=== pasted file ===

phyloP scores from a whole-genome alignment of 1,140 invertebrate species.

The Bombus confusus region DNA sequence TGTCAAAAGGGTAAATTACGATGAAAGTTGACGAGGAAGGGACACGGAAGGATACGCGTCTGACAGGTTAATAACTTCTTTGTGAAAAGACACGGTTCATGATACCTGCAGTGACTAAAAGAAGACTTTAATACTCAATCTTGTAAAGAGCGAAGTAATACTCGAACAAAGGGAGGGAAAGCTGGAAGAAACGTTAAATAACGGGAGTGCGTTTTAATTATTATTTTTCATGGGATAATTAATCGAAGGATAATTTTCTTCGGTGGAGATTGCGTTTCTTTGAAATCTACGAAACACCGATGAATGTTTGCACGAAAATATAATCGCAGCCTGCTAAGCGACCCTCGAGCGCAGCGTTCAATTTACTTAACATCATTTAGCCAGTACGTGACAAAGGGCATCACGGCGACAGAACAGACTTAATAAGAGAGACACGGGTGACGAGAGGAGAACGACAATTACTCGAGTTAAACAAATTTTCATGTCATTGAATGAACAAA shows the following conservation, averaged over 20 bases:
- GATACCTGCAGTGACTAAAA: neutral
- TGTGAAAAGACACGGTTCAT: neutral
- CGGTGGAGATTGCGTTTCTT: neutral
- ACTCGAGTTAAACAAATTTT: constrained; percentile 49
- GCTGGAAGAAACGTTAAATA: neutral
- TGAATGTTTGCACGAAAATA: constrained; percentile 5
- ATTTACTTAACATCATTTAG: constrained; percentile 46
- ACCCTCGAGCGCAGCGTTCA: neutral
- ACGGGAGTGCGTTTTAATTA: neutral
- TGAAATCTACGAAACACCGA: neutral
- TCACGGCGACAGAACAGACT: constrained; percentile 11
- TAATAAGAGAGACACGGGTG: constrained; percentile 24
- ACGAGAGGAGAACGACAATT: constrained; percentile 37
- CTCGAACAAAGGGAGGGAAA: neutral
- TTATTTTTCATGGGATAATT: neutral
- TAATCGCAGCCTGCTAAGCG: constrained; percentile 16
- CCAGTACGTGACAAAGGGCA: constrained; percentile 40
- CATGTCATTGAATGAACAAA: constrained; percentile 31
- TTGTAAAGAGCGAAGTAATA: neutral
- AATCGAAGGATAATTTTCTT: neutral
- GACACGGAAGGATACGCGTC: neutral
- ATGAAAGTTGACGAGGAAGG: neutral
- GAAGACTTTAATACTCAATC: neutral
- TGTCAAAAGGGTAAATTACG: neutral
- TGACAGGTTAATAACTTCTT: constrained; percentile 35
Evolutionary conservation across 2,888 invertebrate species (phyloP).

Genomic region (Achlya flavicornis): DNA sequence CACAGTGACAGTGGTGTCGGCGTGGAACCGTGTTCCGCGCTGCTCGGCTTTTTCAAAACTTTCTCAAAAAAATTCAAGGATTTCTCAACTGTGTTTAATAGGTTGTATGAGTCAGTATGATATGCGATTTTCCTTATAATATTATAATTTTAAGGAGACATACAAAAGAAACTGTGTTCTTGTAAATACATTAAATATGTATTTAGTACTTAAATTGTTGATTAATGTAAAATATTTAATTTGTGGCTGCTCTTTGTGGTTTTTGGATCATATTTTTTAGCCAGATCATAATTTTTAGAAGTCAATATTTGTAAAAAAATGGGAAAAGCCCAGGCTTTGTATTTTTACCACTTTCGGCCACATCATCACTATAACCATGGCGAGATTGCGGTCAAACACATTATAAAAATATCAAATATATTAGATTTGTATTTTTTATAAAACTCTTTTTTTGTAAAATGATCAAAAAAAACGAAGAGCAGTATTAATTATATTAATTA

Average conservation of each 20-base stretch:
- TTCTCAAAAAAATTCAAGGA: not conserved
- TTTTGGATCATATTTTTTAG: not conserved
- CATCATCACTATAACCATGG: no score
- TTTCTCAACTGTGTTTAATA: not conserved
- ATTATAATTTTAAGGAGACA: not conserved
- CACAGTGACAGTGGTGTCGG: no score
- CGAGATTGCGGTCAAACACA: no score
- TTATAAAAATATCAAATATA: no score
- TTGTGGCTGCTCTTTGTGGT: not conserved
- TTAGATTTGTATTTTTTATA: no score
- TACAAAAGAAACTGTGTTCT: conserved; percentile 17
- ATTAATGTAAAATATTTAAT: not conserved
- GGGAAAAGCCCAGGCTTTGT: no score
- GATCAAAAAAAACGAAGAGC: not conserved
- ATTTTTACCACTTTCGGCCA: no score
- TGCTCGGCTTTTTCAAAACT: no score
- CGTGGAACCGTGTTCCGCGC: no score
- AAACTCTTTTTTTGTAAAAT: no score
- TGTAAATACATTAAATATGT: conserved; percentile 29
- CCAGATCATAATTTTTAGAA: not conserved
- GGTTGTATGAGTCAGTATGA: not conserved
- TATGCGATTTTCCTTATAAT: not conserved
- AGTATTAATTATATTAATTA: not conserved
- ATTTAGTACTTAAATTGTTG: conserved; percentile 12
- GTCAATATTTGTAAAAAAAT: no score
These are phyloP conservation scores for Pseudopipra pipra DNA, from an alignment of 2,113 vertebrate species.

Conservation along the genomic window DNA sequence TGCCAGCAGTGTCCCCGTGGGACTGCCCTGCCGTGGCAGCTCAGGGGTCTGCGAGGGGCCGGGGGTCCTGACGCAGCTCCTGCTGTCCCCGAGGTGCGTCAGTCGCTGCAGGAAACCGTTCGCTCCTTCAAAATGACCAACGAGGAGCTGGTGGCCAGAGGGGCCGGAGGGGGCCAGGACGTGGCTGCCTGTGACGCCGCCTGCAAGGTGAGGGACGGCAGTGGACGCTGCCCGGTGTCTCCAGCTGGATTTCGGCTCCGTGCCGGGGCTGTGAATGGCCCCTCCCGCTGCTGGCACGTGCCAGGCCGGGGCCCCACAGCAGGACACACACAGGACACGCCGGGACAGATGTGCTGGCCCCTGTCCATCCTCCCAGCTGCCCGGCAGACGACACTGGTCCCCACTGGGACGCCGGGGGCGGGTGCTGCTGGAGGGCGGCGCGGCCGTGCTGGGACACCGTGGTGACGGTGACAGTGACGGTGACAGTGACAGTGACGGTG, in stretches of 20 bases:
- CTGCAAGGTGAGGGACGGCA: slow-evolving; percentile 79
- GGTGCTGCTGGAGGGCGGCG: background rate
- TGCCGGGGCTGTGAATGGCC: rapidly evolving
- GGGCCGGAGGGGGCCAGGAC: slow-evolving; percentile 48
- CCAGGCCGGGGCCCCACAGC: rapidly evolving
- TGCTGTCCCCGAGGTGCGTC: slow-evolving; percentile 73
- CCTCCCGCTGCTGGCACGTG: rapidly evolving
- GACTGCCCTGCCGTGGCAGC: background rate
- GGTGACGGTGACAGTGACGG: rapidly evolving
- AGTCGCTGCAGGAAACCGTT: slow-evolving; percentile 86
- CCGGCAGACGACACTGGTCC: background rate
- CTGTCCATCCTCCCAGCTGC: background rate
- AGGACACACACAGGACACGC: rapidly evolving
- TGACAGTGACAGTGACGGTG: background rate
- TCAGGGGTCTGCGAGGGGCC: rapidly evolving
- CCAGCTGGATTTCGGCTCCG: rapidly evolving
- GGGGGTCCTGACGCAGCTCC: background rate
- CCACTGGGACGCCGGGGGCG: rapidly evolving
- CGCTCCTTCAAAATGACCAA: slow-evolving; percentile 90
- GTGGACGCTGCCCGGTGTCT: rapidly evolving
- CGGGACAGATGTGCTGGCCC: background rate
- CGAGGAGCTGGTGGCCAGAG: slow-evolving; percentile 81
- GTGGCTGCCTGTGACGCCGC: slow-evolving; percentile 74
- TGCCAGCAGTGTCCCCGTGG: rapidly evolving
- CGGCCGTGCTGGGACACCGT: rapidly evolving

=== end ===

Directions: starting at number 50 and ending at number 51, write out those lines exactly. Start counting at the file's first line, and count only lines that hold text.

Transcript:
- CCAGATCATAATTTTTAGAA: not conserved
- GGTTGTATGAGTCAGTATGA: not conserved